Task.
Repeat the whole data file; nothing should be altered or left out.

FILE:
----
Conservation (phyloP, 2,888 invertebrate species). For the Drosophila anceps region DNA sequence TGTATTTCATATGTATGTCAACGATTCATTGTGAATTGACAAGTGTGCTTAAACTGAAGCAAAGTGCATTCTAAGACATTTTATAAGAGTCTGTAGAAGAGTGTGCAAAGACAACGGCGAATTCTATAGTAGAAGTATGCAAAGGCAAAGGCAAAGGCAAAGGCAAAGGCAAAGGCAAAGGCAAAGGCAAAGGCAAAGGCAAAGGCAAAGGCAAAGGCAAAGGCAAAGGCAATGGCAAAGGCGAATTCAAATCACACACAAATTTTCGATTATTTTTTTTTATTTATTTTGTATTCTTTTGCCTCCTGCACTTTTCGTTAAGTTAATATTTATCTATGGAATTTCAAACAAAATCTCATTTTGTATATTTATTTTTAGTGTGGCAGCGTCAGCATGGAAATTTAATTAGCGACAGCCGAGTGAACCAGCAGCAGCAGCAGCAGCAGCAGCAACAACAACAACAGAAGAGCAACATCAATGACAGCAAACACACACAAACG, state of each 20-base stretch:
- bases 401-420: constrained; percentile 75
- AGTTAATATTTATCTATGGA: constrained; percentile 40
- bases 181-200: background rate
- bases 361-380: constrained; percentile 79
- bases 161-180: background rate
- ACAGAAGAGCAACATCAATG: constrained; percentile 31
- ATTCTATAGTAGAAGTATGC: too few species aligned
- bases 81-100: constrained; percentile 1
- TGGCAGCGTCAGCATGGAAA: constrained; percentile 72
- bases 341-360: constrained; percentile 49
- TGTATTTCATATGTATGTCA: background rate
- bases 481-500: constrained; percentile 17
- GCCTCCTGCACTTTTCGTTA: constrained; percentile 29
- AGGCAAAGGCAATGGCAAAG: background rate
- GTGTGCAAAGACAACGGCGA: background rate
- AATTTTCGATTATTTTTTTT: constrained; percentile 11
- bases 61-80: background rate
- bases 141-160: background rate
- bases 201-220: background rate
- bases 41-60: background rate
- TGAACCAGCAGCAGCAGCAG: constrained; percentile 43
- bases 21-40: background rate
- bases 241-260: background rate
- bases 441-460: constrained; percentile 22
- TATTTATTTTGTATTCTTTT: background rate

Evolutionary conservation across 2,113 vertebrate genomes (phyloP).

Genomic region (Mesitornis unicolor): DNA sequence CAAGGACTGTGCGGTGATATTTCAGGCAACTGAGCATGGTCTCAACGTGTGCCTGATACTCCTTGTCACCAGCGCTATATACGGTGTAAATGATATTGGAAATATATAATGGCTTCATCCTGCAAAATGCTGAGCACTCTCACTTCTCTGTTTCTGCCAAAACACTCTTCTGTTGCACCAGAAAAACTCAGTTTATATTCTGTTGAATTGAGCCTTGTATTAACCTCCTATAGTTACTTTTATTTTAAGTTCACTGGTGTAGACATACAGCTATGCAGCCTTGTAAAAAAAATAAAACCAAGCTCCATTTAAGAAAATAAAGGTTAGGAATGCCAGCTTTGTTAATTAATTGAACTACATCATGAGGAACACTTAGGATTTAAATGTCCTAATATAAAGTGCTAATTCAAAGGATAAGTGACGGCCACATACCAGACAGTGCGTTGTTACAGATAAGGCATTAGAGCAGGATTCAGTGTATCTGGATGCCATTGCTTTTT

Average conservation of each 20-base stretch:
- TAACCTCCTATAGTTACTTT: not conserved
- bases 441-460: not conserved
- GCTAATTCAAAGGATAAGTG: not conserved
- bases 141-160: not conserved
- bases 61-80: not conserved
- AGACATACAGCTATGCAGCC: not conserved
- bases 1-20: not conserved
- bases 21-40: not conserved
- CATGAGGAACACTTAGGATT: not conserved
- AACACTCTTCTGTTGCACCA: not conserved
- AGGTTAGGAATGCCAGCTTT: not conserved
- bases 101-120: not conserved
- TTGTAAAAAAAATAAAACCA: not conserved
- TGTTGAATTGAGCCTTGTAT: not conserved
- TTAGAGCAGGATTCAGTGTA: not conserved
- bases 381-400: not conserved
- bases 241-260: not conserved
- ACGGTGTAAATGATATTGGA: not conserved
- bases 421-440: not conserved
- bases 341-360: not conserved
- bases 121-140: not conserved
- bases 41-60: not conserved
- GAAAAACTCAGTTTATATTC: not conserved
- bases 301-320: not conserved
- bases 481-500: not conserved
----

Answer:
Conservation (phyloP, 2,888 invertebrate species). For the Drosophila anceps region DNA sequence TGTATTTCATATGTATGTCAACGATTCATTGTGAATTGACAAGTGTGCTTAAACTGAAGCAAAGTGCATTCTAAGACATTTTATAAGAGTCTGTAGAAGAGTGTGCAAAGACAACGGCGAATTCTATAGTAGAAGTATGCAAAGGCAAAGGCAAAGGCAAAGGCAAAGGCAAAGGCAAAGGCAAAGGCAAAGGCAAAGGCAAAGGCAAAGGCAAAGGCAAAGGCAAAGGCAATGGCAAAGGCGAATTCAAATCACACACAAATTTTCGATTATTTTTTTTTATTTATTTTGTATTCTTTTGCCTCCTGCACTTTTCGTTAAGTTAATATTTATCTATGGAATTTCAAACAAAATCTCATTTTGTATATTTATTTTTAGTGTGGCAGCGTCAGCATGGAAATTTAATTAGCGACAGCCGAGTGAACCAGCAGCAGCAGCAGCAGCAGCAGCAACAACAACAACAGAAGAGCAACATCAATGACAGCAAACACACACAAACG, state of each 20-base stretch:
- bases 401-420: constrained; percentile 75
- AGTTAATATTTATCTATGGA: constrained; percentile 40
- bases 181-200: background rate
- bases 361-380: constrained; percentile 79
- bases 161-180: background rate
- ACAGAAGAGCAACATCAATG: constrained; percentile 31
- ATTCTATAGTAGAAGTATGC: too few species aligned
- bases 81-100: constrained; percentile 1
- TGGCAGCGTCAGCATGGAAA: constrained; percentile 72
- bases 341-360: constrained; percentile 49
- TGTATTTCATATGTATGTCA: background rate
- bases 481-500: constrained; percentile 17
- GCCTCCTGCACTTTTCGTTA: constrained; percentile 29
- AGGCAAAGGCAATGGCAAAG: background rate
- GTGTGCAAAGACAACGGCGA: background rate
- AATTTTCGATTATTTTTTTT: constrained; percentile 11
- bases 61-80: background rate
- bases 141-160: background rate
- bases 201-220: background rate
- bases 41-60: background rate
- TGAACCAGCAGCAGCAGCAG: constrained; percentile 43
- bases 21-40: background rate
- bases 241-260: background rate
- bases 441-460: constrained; percentile 22
- TATTTATTTTGTATTCTTTT: background rate

Evolutionary conservation across 2,113 vertebrate genomes (phyloP).

Genomic region (Mesitornis unicolor): DNA sequence CAAGGACTGTGCGGTGATATTTCAGGCAACTGAGCATGGTCTCAACGTGTGCCTGATACTCCTTGTCACCAGCGCTATATACGGTGTAAATGATATTGGAAATATATAATGGCTTCATCCTGCAAAATGCTGAGCACTCTCACTTCTCTGTTTCTGCCAAAACACTCTTCTGTTGCACCAGAAAAACTCAGTTTATATTCTGTTGAATTGAGCCTTGTATTAACCTCCTATAGTTACTTTTATTTTAAGTTCACTGGTGTAGACATACAGCTATGCAGCCTTGTAAAAAAAATAAAACCAAGCTCCATTTAAGAAAATAAAGGTTAGGAATGCCAGCTTTGTTAATTAATTGAACTACATCATGAGGAACACTTAGGATTTAAATGTCCTAATATAAAGTGCTAATTCAAAGGATAAGTGACGGCCACATACCAGACAGTGCGTTGTTACAGATAAGGCATTAGAGCAGGATTCAGTGTATCTGGATGCCATTGCTTTTT

Average conservation of each 20-base stretch:
- TAACCTCCTATAGTTACTTT: not conserved
- bases 441-460: not conserved
- GCTAATTCAAAGGATAAGTG: not conserved
- bases 141-160: not conserved
- bases 61-80: not conserved
- AGACATACAGCTATGCAGCC: not conserved
- bases 1-20: not conserved
- bases 21-40: not conserved
- CATGAGGAACACTTAGGATT: not conserved
- AACACTCTTCTGTTGCACCA: not conserved
- AGGTTAGGAATGCCAGCTTT: not conserved
- bases 101-120: not conserved
- TTGTAAAAAAAATAAAACCA: not conserved
- TGTTGAATTGAGCCTTGTAT: not conserved
- TTAGAGCAGGATTCAGTGTA: not conserved
- bases 381-400: not conserved
- bases 241-260: not conserved
- ACGGTGTAAATGATATTGGA: not conserved
- bases 421-440: not conserved
- bases 341-360: not conserved
- bases 121-140: not conserved
- bases 41-60: not conserved
- GAAAAACTCAGTTTATATTC: not conserved
- bases 301-320: not conserved
- bases 481-500: not conserved